How to stay warm, and safe in your home in winter
Let’s face it, not many people are winter-friendly. Besides Christmas and the start of a New Year, there aren’t too many of us that enjoy the bitterly cold weather, or leaving for work in the morning in the dark and coming home in the dark. It’s the season of broken boilers, mouldy walls and frozen pipes, but such issues are nearly always preventable, especially with the correct maintenance from both landlords and tenants.
Here at Craven, we have collected comprehensive advice from our trusted team, to keep you warm and safe during these crisp and chilly winter months.
- If you’re going on a winter break, keep the temperature at an even level
The possibility of pipes freezing in winter temperatures is a fairly common issue, but one that can be avoided with the right preparation. To further help prevent this problem, a pointer for homeowners and tenants would be to cut off the water supply at the stopcock, and to drain the taps. Unfortunately, such precaution might result in a cold and damp house upon your return, which leads to our next tip.
- Keep the property well ventilated
Our properties are nearly always well insulated because of double-glazed windows, but this certainly won’t prevent mould growing on your walls and windows. Mould condenses in the winter months because of warm air reaching a cold surface, so it’s important to ensure that your home is well ventilated, whether that be through opening a window or investing in an exhaust fan. Mould also grows in damp areas, so prioritise tackling wet areas immediately.
- Don’t hesitate to bleed your radiators
An early sign of trapped air within your radiator is it being colder at the top than the bottom. When this occurs, heat won’t be able to circulate properly, and your house will soon start to feel cold even when the central heating is switched on. If you’re well organised, you’ll quickly be able to grab your radiators key and find its valve and turn it to allow air to escape. Note – Central heating must be switched off before this procedure, as an active radiator will allow more air to build up.
- Look after your boiler – you’ll need it
Energy efficiency is key here, as a poorly serviced boiler will undoubtedly cause you to reach into your pocket a little further for gas bills. Even worse, avoiding boiler maintenance leaves the risk of carbon monoxide poisoning, which can be fatal. Impossible to smell or see, the most accurate way of detecting this odourless gas is by installing a carbon monoxide detector. Upgrading your boiler or having it repaired may initially seem like a costly investment, but the short and long-term rewards speak for themselves, both on your health and your wallet.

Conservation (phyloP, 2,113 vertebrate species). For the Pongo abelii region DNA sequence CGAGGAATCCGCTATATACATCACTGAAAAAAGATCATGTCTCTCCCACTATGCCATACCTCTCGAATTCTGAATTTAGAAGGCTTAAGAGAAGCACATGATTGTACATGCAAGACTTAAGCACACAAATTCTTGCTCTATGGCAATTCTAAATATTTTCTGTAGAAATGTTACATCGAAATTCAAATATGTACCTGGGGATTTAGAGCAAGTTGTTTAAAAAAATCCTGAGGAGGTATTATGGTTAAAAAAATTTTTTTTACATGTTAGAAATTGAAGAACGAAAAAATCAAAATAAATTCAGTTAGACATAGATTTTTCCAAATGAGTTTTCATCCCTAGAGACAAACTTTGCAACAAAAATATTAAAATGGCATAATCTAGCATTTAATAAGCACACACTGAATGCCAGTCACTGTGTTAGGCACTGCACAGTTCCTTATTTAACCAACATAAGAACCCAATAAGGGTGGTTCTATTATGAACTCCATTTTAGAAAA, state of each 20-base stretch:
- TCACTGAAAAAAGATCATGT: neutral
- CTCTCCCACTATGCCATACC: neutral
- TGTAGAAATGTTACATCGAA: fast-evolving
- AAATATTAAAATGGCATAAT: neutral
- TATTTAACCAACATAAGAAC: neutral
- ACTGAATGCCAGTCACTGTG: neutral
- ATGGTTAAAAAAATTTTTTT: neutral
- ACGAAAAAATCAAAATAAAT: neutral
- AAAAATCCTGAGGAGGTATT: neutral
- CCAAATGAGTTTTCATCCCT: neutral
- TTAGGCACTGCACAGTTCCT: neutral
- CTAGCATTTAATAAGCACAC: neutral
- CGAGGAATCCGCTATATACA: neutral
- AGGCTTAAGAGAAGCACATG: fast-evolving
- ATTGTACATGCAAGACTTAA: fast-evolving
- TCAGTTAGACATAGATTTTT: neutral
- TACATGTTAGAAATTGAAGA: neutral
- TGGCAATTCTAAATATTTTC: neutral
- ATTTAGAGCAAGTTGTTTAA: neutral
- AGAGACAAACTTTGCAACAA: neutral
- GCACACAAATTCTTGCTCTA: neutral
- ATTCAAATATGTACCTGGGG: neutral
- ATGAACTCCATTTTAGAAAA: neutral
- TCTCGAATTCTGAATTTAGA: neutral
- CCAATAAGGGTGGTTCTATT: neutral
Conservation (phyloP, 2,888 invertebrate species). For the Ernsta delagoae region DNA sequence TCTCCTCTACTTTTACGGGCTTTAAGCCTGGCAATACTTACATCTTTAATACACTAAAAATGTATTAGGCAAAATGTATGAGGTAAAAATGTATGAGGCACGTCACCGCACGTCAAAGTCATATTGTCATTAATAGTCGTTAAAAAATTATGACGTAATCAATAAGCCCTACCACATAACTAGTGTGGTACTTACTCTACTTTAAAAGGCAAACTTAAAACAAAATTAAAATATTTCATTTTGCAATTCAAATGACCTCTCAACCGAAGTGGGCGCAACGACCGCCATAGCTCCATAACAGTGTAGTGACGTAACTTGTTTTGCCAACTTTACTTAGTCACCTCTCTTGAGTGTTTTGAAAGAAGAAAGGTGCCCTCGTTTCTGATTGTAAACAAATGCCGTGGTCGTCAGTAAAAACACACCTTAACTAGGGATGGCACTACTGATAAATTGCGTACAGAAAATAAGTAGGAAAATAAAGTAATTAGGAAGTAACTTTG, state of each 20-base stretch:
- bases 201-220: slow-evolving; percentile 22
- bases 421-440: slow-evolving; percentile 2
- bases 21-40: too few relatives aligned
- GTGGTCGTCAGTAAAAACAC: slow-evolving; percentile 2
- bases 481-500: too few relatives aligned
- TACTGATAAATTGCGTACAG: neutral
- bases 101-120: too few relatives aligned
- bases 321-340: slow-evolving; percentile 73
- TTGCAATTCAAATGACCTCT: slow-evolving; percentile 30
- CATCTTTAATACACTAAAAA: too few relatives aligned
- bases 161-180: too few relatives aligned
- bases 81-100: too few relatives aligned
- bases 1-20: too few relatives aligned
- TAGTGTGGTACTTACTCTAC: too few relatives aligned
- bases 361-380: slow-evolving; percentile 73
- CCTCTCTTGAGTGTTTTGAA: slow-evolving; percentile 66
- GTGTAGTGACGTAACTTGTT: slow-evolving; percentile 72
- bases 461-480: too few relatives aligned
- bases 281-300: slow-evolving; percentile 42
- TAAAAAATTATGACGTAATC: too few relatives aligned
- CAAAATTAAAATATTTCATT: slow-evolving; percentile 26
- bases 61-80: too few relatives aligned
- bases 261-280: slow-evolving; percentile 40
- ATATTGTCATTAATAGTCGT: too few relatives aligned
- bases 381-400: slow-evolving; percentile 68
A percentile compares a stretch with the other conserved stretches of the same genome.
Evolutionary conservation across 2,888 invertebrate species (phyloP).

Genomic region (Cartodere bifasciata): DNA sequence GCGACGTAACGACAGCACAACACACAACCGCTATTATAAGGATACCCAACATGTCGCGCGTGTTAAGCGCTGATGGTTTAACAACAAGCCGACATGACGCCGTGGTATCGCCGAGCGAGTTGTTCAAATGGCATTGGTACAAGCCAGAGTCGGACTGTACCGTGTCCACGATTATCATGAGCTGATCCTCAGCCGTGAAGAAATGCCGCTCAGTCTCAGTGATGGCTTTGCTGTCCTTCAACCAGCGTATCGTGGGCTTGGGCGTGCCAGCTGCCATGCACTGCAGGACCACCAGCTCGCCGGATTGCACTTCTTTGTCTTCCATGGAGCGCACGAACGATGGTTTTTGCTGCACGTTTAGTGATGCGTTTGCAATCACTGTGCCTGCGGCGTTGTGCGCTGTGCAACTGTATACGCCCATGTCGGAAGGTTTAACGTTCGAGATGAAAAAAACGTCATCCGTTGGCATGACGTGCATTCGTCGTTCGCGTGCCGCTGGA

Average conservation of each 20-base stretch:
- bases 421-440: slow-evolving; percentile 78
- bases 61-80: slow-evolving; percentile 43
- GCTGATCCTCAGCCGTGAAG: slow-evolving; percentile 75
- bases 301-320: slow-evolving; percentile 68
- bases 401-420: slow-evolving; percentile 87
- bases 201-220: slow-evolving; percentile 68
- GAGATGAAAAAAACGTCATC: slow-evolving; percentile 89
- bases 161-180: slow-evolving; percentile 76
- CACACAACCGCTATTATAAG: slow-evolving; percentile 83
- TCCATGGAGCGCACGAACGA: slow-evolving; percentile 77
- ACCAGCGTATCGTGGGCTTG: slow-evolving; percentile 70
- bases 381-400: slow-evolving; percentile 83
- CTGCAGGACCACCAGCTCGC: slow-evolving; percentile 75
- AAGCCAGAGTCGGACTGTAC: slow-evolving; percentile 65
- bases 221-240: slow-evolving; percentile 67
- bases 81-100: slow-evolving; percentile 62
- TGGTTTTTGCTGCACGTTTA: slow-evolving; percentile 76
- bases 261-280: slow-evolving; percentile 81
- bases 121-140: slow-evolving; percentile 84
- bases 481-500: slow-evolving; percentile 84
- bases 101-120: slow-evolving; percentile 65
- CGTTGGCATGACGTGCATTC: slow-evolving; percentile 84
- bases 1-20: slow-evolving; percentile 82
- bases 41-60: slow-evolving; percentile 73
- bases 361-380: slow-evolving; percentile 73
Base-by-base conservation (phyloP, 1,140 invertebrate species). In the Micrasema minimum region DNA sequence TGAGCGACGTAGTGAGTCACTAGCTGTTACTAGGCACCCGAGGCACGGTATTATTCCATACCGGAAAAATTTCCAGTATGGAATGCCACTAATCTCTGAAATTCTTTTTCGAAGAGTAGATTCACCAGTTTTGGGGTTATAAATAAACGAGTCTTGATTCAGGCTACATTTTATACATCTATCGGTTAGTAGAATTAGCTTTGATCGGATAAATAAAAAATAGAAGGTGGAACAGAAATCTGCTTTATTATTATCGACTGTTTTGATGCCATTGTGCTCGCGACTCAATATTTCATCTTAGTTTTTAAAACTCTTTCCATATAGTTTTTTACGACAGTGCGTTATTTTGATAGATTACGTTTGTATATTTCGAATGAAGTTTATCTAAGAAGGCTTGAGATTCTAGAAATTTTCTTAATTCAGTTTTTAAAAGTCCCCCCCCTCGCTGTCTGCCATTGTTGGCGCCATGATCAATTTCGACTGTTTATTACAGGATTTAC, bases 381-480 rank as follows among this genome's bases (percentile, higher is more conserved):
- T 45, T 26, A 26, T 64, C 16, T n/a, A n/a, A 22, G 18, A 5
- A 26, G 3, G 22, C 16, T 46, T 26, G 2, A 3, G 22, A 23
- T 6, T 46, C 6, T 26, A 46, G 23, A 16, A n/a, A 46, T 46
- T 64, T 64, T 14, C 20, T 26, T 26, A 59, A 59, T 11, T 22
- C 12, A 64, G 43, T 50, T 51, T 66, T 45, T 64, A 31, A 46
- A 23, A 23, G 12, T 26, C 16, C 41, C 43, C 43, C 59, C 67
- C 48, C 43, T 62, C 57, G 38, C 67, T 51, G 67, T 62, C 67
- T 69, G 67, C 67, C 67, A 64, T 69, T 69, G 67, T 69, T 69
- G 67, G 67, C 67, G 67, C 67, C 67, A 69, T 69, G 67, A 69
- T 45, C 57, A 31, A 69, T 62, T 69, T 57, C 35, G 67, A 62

- Insulate your loft space
Keeping warm and cosy during the winter months is more than just layering up in thicker clothes. Fortunately, most homeowners are able to easily access their loft to install proper insulation, which can result in a significantly warmer home with less expensive bills at the end of the month. Preparation is key, so simply calculate how much loft roll is required, and get down to either B&Q or Wickes to start saving on your energy costs.
- Keep on top of the gutters
If you haven’t done so already, your gutters will likely be overflowing with autumnal leaves and debris, causing water to cascade down the brickwork of the house, penetrating your walls with damp, and you guessed it, mould. The exterior of your home is just as important as the interior, so don’t put off cleaning out any gutter blockage, even as we approach the latter stages of winter.
- Look after your garden
Whilst we’re discussing the importance of the outside of your home, ensuring that outdoor furniture such as chairs and tables are folded away is essential to avoid any unwanted damages in high winds. We’re in Britain remember, where the weather is often unpredictable, so protect the look of your garden by regularly checking how secure fence panels are, and that when inviting guests around, the first they don’t notice is the clutter of leaves that have been left to build up.